4'close'The 'close' event is emitted when the Stream and any of its underlying resources (a file descriptor, for example) have been closed. The event indicates that no more events will be emitted, and no further computation will occur. A Readable Stream will always emit the 'close' event if it is created with the emitClose option.

The flowing mode over the paused mode


It is possible to switch back and forth between the 2 modes:


  • by calling the method stream.Readable.prototype.resume() to switch from paused mode to flowing mode
  • by calling the method stream.Readable.prototype.pause() to switch from flowing mode to paused mode.

However, it is absolutely not recommended to do so.


Use the flowing mode whenever you can, because it is easier to work with. In flowing mode:


  • There is no need to call the stream.Readable.prototype.read() to get the data of the Stream.
  • There is no need to check if the data is equal to null.
  • The chunks of data of the Readable Stream are released the same way they are pushed by the implementation of the stream.Readable.prototype._read() method.
  • Each chunk of data is automatically displayed on a new line when they are passed to the console.log method.

All of this makes the flowing mode more simple and straightforward.


3 | Chunks


Chunks of Buffers by default


By default, chunks of data of Readable Streams are chunks of Buffers.


Chunks of Strings


It is possible to convert the chunks of Buffers of a Readable Stream to chunks of Strings when the Readable Stream is implemented (at the level of the Readable Stream) or when it is is consumed (at the level of each chunk).


Upon implementation of the Readable Stream, this can be done by setting the String format 'utf-8' at the level of the Readable Stream. There are 2 ways to do so:


  1. by calling the method stream.Readable.prototype.setEncoding() on the Readable Stream with the argument 'utf-8'.
  2. by setting the property encoding: 'utf-8' of the object options passed as an argument to the constructor function stream.Readable().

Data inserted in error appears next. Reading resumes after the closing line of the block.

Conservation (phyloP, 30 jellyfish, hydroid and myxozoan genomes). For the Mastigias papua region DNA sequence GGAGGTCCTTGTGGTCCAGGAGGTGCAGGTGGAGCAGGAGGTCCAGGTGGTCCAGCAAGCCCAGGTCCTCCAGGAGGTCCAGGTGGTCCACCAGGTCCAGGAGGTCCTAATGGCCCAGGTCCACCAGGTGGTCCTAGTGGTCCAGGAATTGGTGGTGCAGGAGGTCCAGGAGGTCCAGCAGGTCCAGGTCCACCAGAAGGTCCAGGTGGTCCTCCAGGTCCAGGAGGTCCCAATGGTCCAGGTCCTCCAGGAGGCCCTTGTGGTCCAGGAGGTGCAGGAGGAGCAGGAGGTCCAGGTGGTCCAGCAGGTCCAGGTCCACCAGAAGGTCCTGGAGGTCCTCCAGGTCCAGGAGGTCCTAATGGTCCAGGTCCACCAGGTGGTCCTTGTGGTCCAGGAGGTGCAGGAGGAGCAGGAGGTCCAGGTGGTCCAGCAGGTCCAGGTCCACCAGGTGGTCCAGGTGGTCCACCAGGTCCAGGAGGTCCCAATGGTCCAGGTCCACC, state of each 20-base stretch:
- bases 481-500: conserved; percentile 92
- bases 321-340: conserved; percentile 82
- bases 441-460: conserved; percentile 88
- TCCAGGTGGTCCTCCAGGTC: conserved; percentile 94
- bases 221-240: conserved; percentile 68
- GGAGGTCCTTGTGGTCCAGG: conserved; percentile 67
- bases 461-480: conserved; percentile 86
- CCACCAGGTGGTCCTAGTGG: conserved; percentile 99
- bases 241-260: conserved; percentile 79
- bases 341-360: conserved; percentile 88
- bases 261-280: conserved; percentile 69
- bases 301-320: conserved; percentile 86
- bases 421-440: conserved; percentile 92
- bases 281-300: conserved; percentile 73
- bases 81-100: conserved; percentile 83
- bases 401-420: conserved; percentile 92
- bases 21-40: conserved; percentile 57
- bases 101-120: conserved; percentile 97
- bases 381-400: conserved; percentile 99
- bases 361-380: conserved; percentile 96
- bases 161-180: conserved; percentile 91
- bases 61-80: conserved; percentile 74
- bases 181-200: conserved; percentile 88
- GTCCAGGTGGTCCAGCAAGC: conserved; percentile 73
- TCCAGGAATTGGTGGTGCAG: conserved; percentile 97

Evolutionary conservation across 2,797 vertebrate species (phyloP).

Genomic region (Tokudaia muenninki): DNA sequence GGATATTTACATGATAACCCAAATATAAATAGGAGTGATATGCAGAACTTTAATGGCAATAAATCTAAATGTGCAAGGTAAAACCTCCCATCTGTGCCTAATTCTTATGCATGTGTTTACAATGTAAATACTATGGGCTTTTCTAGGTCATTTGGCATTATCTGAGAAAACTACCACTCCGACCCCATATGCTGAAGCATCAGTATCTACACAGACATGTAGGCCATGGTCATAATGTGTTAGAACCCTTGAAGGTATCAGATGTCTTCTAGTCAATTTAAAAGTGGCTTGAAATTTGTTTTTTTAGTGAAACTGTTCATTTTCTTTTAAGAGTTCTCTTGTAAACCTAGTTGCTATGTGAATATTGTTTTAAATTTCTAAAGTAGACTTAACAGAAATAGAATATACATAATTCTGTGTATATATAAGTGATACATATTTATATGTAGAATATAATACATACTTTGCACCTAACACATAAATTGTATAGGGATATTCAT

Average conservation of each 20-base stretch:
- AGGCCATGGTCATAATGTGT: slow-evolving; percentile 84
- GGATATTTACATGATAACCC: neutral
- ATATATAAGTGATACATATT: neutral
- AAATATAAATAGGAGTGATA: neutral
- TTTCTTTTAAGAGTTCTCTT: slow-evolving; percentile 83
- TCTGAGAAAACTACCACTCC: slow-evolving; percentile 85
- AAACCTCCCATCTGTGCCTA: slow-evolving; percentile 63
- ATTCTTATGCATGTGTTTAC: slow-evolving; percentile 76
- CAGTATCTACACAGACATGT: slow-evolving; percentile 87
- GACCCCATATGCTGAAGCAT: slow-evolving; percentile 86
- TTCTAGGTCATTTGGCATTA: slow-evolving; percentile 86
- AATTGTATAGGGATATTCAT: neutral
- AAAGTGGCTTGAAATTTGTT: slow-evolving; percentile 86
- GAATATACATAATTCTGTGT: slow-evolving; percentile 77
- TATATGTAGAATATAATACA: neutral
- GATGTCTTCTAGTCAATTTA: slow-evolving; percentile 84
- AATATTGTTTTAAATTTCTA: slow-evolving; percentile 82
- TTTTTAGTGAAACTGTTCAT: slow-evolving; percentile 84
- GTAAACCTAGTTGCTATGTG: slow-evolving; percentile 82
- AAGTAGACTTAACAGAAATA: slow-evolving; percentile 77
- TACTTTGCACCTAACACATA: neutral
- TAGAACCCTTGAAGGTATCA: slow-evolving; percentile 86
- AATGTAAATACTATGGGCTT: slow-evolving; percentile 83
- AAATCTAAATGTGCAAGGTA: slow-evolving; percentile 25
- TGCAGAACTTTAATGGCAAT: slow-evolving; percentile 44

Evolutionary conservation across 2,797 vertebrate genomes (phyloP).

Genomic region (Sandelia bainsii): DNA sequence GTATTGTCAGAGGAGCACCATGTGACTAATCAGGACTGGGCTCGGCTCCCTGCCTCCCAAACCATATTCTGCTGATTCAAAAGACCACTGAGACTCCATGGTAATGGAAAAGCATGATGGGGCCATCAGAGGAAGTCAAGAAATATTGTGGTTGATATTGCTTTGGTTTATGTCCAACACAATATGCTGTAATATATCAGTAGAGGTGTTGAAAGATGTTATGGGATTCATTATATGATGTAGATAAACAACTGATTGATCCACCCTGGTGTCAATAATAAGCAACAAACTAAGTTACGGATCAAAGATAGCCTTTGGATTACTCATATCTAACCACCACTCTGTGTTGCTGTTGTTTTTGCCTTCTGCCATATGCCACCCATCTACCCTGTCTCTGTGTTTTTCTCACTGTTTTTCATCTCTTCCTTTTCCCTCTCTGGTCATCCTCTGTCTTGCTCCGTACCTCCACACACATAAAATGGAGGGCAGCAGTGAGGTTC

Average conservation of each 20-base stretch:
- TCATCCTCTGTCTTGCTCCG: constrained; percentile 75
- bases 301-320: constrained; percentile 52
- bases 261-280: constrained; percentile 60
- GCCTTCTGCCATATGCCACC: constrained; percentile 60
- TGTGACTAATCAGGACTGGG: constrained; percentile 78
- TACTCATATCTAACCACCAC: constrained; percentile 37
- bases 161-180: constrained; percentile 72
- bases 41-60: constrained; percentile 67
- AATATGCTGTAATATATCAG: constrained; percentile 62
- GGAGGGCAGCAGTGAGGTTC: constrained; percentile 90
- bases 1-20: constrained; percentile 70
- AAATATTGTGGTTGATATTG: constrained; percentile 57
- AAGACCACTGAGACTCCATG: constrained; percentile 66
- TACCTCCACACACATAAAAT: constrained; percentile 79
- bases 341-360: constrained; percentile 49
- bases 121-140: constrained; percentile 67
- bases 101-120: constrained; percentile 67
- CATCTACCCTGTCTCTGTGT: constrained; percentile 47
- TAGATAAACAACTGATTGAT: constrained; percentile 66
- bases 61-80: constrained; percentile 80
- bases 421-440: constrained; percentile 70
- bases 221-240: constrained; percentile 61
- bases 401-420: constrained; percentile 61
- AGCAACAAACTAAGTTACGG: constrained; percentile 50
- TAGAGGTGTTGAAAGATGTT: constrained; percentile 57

Upon consumption of the Readable Stream, this can be done by converting each chunk of Buffer to a chunk of String, by calling the method Buffer.toString() on each chunk.


Chunks of any values (except null)


Node.js also allows Readable Streams to use chunks of any JavaScript values (except the value null, which serves a special purpose within Streams). In order to do so, Readable Streams must be created with the option objectMode set to true. This is possible by using the method stream.Readable.from() or by using the constructor function stream.Readable().


Do not worry. We will see in details how to set the format of chunks of Readable Streams


4 | The stream.Readable.prototype._read() method


A Readable Stream uses an internal buffer to temporarily store the data that needs to be consumed. When a Readable Stream is consumed, Node.js fills an internal Buffer with chunks of data and also empties the same internal buffer when chunks of data are consumed.


Node.js handles this process by calling 2 methods:


  • stream.Readable.prototype._read() to fills the internal buffer chunk by chunk.
  • stream.Readable.prototype.read(), to empty the internal buffer chunk by chunk.

The names of theses methods are very similar: only an underscore (_) differentiates them.


The stream.Readable.prototype._read() (with the underscore) must not be called directly in our code. The method is prefixed with an underscore because it is internal to the class that defines it. It is supposed to be private (hence the underscore). It should be implemented by child classes of Stream.Readable or instances of Stream.Readable, and called by the internal stream.Readable class methods only.


All Readable Streams implementations must provide an implementation of the stream.Readable.prototype._read() method to fetch data from the underlying resource. In order to work properly, this method must internally call another method to push each chunk of data into the internal buffer: it is the method stream.Readable.prototype.push(). Once each piece of data has been pushed, the method stream.Readable.prototype.push() must be called one last time with the argument null to signal that this is the end of the Readable Stream and that there are no more data left to be pushed. It is important to understand this because we may have to define our own stream.Readable.prototype._read() to implement a Readable Stream.


On the other hand, the method stream.Readable.prototype.read() (without the underscore) is responsible for emptying the internal buffer of the Readable Stream. When a Readable Stream is in paused mode, we must call explicitly this method to consume the data, while when a Readable Stream is in flowing mode, there is no need to call this method explicitly to consume the data.


It is important to note that there are some methods in Node.js that allow us to implement Readable Streams without requiring the explicit implementation of the method stream.Readable.prototype._read(). In this case, Node.js handles this internally and implicitly. This is the case when we implement Readable Stream by using the method fs.createReadStream() or stream.Readable.from().


5 | How to implement a Readable Stream?


There are 5 different ways of implementing a Readable Stream:


  1. By using the method fs.createReadStream().
  2. By using the method stream.Readable.from().